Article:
UK and its energy future

We don’t know if UK’s energy system will be dominated in 2030 by gas, coal with carbon capture and storage or many more solar parks and wind farms.

The European Commission proposed in January that the EU should cut its emissions by 40 per cent by 2030 compared to 1990 levels. It also suggested the EU should aim to get 27 per cent of its energy from renewable sources by 2030. But many member states disagree with these goals.

The UK’s position, for instance has evolved radically since January. At first it said it wanted a more ambitious emissions reduction target of 50 per cent and was bitterly opposed to any renewable energy targets.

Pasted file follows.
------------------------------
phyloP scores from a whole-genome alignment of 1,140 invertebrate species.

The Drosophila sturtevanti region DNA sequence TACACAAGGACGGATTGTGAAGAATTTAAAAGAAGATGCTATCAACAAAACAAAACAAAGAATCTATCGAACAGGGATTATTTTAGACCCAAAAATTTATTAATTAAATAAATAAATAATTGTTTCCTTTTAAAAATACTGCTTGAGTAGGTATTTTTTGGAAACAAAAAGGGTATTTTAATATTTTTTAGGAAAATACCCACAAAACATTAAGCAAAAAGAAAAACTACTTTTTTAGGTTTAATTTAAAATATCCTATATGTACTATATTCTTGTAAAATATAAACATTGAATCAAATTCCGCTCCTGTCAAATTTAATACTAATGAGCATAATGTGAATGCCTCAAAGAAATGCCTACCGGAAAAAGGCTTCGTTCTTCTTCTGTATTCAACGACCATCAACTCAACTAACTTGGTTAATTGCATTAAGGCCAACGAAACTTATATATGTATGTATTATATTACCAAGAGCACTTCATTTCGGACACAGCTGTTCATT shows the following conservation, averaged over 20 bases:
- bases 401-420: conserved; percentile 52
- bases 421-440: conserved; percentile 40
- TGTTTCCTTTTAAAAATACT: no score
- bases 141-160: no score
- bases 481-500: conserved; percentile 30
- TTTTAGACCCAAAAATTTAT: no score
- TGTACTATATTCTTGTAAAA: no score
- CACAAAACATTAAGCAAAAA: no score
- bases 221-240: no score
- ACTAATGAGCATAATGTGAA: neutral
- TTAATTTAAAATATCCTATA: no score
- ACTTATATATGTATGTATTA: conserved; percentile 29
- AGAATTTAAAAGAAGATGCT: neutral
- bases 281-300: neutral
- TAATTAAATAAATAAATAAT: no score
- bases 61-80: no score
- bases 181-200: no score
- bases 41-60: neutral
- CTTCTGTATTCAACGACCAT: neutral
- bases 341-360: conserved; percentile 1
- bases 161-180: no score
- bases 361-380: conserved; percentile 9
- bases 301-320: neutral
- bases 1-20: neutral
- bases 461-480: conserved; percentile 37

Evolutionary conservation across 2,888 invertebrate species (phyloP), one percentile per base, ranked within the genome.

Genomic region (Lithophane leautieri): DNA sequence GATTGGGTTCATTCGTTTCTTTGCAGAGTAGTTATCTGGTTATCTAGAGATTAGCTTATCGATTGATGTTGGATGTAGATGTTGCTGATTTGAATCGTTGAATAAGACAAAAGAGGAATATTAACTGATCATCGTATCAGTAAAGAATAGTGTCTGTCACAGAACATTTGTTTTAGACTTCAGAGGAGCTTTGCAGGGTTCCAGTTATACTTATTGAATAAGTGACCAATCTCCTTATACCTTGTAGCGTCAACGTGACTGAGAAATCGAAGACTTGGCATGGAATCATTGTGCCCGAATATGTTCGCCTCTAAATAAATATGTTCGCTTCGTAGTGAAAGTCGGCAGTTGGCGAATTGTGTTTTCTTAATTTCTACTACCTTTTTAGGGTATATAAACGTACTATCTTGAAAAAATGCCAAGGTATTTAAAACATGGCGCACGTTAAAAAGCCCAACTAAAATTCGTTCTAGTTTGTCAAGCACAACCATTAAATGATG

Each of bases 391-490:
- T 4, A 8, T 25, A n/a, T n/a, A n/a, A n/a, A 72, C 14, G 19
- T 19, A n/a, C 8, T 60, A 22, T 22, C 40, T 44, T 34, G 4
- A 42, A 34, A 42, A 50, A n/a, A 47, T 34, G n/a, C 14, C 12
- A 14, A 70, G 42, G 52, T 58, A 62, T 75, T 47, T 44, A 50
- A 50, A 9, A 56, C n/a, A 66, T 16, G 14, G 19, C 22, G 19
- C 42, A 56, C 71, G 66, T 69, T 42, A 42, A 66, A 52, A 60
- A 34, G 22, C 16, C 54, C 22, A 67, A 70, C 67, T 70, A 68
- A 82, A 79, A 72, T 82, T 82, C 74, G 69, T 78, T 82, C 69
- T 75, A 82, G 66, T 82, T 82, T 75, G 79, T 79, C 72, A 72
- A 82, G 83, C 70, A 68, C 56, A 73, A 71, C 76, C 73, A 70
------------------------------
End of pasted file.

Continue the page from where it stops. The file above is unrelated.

Then, in March, the UK relented and said it could support a renewables target as long as it wasn’t binding on member states. The compromise was part of a deal reached among 13 member including the UK, Germany and France.

Meanwhile EU heads of state are agreed that the Ukraine crisis is a good excuse to increase energy security by reducing reliance on imports of Russian gas. The European Commission is working on an EU energy security plan that will consider this.

Almost a third of EU gas arrives from Russia and half of that is delivered by trans-Ukrainian pipelines. Polish prime minister Donald Tusk says the solution is more coal.

Member states will also discuss how much they are willing to contribute to the overall EU emissions reduction target. Decisions won’t be made until later this year. EU member states have agreed the 2030 package should be sealed by October at the latest. The lack of agreement so far means an early deal is unlikely.